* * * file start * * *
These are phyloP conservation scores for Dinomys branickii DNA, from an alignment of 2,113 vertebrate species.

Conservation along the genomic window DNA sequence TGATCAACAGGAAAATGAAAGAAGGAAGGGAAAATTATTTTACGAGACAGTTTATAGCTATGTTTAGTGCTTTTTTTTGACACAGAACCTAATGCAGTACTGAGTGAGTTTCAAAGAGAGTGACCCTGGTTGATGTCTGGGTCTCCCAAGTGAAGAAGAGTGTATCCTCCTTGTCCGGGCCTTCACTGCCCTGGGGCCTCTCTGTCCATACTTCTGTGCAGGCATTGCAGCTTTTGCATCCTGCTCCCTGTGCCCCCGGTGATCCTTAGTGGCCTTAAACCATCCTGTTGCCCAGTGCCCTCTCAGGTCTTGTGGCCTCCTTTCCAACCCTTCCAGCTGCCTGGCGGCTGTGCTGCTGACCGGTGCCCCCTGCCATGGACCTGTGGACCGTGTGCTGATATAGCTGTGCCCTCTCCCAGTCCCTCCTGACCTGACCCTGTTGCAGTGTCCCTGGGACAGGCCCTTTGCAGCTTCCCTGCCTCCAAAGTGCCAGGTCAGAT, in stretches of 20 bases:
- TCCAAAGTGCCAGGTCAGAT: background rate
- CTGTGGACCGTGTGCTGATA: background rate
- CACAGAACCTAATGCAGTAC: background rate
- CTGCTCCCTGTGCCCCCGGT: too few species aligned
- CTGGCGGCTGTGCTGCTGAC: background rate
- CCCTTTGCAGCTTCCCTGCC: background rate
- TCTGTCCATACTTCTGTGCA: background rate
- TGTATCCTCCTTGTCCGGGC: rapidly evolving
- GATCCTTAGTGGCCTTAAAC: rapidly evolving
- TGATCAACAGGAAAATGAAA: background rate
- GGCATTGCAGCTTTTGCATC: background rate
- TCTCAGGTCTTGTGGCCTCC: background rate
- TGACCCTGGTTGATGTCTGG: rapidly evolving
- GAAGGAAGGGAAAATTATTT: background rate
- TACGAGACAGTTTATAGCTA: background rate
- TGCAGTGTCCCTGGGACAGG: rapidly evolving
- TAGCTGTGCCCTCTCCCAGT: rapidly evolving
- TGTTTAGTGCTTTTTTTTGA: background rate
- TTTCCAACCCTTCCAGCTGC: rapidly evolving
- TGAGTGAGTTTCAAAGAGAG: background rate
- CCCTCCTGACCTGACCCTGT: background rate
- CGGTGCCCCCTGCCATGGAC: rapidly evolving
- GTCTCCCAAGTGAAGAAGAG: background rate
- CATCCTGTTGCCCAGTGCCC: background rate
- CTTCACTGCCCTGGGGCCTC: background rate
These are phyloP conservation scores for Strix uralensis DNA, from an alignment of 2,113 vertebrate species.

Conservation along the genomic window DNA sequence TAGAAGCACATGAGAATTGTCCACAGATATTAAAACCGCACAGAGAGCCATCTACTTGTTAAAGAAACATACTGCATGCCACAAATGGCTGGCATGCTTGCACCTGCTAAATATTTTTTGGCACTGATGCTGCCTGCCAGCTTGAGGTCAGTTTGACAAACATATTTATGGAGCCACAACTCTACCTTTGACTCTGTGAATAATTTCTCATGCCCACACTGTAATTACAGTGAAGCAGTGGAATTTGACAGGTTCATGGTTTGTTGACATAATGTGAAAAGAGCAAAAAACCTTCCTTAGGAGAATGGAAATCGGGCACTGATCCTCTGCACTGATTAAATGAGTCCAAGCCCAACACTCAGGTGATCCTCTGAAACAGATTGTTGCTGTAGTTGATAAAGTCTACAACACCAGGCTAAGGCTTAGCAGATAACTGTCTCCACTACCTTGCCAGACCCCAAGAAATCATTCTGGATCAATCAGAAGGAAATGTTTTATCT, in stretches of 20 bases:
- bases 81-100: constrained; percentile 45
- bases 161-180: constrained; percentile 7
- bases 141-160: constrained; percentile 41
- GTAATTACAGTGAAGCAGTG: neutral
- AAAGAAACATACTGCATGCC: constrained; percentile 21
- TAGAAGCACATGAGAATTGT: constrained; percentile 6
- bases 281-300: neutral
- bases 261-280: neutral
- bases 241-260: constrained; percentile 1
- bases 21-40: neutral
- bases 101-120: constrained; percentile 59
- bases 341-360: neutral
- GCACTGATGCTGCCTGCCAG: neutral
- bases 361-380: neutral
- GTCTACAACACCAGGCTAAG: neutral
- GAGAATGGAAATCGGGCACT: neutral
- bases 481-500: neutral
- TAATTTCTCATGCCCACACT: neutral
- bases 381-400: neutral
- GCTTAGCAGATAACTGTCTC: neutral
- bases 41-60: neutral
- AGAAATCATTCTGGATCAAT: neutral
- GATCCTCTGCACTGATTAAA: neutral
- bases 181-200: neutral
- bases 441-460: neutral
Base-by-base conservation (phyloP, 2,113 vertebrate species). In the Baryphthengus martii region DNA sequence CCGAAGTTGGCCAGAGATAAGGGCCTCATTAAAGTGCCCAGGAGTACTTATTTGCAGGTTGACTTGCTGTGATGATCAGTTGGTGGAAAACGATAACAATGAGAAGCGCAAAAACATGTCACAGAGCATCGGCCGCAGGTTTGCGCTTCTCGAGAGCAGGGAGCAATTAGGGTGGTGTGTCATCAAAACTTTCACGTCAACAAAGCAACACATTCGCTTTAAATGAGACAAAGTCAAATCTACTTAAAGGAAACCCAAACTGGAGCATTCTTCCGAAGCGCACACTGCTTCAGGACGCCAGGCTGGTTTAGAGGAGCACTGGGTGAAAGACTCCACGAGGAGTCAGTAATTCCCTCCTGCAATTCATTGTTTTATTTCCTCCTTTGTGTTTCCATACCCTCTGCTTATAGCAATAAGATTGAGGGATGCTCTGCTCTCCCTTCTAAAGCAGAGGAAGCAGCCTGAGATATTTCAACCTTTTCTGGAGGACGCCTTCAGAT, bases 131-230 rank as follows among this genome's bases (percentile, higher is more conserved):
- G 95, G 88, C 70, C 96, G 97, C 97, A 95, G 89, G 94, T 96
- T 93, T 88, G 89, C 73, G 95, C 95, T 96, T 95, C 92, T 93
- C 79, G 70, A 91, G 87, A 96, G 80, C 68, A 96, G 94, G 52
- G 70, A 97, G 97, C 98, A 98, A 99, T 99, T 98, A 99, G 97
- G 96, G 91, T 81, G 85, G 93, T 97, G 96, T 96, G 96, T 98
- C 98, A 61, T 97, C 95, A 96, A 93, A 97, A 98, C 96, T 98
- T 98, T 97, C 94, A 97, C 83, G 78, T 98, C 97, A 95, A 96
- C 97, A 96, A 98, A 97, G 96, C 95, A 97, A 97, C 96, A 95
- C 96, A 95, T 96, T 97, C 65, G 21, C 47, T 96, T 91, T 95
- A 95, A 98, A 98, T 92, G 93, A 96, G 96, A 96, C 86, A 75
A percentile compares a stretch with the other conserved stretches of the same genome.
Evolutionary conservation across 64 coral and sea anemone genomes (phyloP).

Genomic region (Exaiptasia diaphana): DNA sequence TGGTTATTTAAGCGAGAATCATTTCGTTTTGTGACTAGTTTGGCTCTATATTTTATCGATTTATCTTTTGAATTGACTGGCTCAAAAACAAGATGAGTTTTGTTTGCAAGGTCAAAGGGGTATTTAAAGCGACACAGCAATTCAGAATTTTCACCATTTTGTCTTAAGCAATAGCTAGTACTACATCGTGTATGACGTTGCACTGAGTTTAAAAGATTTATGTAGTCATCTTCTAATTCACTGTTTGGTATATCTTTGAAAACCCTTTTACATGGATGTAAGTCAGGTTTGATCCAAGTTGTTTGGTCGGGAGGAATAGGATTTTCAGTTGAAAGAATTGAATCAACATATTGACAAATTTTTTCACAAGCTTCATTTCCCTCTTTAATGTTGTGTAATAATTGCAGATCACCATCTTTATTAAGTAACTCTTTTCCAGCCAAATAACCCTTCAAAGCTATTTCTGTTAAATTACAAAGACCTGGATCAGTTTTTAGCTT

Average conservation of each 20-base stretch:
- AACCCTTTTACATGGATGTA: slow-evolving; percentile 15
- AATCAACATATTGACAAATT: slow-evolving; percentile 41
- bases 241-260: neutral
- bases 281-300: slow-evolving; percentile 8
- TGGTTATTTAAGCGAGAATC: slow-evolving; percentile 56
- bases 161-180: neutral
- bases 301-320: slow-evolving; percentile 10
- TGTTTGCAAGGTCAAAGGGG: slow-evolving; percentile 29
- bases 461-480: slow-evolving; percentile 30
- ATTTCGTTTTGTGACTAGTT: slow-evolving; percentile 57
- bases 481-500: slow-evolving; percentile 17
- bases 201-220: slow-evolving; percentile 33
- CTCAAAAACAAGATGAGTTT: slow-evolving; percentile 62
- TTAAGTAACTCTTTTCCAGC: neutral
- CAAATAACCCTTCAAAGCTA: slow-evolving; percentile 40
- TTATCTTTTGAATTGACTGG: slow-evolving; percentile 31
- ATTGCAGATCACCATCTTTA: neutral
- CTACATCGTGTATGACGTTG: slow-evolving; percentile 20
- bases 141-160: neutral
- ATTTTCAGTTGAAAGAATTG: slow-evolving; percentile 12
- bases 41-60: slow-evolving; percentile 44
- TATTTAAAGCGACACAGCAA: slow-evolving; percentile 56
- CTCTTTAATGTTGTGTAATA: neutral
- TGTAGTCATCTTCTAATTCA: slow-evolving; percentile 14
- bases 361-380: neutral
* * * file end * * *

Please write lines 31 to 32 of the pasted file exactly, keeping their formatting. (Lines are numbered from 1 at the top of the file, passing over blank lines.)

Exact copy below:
- bases 161-180: constrained; percentile 7
- bases 141-160: constrained; percentile 41